By Simon Dutton, founder and CEO at Paritor, who specialise in software solutions for music and performing arts education
Technology is one of the UK’s fastest-growing and most innovative sectors and the South West is rapidly emerging as one of the key centres for tech growth and discovery.
With over 13,000 digital tech businesses in the South West turning over £2.4 billion and plans for a new Institute of Technology to support technical further education in the region, it is an exciting time to pursue a career in the field. However, attracting and retaining young tech professionals is a challenge facing South West firms.
Different routes into technology
A recent Heart of the South West Digital Skills Partnership report found that one in three employers have difficulty recruiting staff with suitable digital skills, with 76% of those struggling particularly to hire employees with advanced-level abilities.
In the South West, we can turn the tide beginning with improving the technology training opportunities available for young people at apprentice levels. Many people might think that a career in technology is unattainable without a university degree, however training through vocational courses can be more valuable for the industry.
With technology constantly evolving and changing the job requirements for businesses, developing new courses, certifications and conversion schemes outside of the mainstream curriculum helps the industry to keep up with skills demands and power the workforces of the future.
The development of the Institute of Technology in Devon and Cornwall is a positive step in this direction and will give young technicians access to a range of alternative courses to fulfil their potential. As well as making different training routes available it is important to shout about their value in local schools and colleges, to ensure that all students have the confidence to pursue a tech career.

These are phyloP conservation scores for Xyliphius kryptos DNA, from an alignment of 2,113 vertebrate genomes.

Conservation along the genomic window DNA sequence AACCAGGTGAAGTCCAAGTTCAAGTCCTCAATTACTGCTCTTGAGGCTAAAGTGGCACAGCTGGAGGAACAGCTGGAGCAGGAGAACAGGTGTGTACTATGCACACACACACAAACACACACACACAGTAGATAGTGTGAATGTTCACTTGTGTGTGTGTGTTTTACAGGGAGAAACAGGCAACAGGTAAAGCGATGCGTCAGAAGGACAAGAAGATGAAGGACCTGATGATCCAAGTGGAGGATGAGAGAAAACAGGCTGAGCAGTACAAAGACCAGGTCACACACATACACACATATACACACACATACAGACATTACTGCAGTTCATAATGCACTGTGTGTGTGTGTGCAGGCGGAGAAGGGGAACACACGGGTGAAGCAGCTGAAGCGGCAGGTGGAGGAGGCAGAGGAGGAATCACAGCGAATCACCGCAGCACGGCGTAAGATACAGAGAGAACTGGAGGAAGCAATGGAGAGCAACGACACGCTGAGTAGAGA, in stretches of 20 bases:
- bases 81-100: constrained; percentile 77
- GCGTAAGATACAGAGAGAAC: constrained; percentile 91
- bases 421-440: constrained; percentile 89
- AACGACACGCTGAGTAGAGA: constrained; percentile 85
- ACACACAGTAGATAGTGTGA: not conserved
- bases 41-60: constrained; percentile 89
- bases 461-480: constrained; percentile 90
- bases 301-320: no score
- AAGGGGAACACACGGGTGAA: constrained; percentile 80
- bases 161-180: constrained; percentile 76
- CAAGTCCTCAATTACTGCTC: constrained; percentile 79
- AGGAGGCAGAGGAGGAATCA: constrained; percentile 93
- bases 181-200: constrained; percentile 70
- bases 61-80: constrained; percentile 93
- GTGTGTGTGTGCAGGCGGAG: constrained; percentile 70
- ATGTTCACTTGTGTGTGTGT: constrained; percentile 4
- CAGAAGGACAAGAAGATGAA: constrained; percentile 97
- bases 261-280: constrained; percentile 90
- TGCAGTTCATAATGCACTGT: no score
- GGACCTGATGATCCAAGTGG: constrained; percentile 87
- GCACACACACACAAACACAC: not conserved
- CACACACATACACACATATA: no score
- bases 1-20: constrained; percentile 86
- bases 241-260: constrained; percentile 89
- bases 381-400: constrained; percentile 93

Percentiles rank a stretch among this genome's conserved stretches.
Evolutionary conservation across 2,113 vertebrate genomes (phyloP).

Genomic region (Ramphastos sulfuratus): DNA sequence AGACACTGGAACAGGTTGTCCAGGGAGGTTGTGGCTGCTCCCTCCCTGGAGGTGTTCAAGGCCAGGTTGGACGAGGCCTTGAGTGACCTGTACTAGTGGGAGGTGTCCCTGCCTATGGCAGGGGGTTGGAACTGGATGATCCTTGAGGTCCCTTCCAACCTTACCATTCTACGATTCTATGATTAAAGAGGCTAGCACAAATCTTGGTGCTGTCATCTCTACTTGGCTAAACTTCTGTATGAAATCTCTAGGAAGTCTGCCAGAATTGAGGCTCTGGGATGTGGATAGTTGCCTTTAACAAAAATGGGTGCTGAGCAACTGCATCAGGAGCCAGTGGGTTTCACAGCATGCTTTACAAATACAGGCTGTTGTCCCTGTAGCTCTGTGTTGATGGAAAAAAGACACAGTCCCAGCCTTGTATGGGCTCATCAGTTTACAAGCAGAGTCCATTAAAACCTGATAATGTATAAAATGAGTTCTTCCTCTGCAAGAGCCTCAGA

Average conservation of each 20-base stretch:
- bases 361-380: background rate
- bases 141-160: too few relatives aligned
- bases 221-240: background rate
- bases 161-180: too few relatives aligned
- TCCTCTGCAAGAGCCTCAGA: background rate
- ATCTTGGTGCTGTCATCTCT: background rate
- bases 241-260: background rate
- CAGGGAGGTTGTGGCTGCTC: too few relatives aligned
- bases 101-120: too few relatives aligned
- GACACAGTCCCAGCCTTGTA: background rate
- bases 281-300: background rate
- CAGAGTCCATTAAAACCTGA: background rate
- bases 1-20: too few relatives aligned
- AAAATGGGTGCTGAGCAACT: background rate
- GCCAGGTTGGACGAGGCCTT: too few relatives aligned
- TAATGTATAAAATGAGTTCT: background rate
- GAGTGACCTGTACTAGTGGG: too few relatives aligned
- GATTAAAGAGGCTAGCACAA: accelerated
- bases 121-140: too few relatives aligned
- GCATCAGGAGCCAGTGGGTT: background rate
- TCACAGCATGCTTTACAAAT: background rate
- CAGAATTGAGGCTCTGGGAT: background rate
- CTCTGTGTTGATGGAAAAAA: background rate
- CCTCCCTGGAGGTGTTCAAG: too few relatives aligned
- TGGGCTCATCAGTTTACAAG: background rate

Another part of the challenge is overcoming the traditional stereotypes of technology professionals. There is a perception that working in technology demands genius coding ability or rapid cyber security skills, however in reality it requires a broad range of creative and interpersonal skills.
Having a creative mind, savvy problem-solving abilities and business management skills are just as important as technical experience. If you have a passion for technology and enthusiasm to learn, a tech-based role provides the opportunity to develop a variety of desirable skills which support individual and professional development.
National initiatives have also been launched in recent years to improve diversity in the tech industry, such as the QA: Cyber Software Academy for Women which was announced earlier this year to train and place women in cyber security roles. Making the industry as accessible as possible is vital for businesses to hire the best possible talent.
Offer a positive working culture
There are some incredibly talented individuals in the region, as exemplified by South Devon College, Exeter University and Plymouth University, and businesses must offer an exceptional employee experience if they want these individuals to stay and work in the South West.
For anyone starting out in a new role it is important to be in an environment which is stimulating as well as offering great support and benefits. Incentives such as a competitive starting salary, bonus schemes, regular social events or flexible working opportunities will attract workers in the first instance and create a friendly and fun workplace to ensure they stay.
A dynamic environment is key for encouraging staff to enhance their abilities and discover their potential. Providing training and development opportunities is important for staff at any stage in their career, and particularly for graduates who might need a little more support. Given the high competition for skilled tech workers in the area, businesses need to show that they value their employees through a positive and engaging work culture.
The tech skills gap is not unique to the South West, but we can start to combat it by creating more opportunities for young people to learn digital skills, by breaking down the barriers around tech careers and creating inspiring workplaces for staff. If local businesses, tech firms and schools can work together, the region can empower more young people to pursue a future in technology.
Paritor is celebrating new business growth and is excited to be expanding its workforce as a result. The team is looking for a creative and driven individual to come on board as Junior .NET Developer. For further information on the role description and how to apply, please visit: http://www.paritor.com/Home/Careers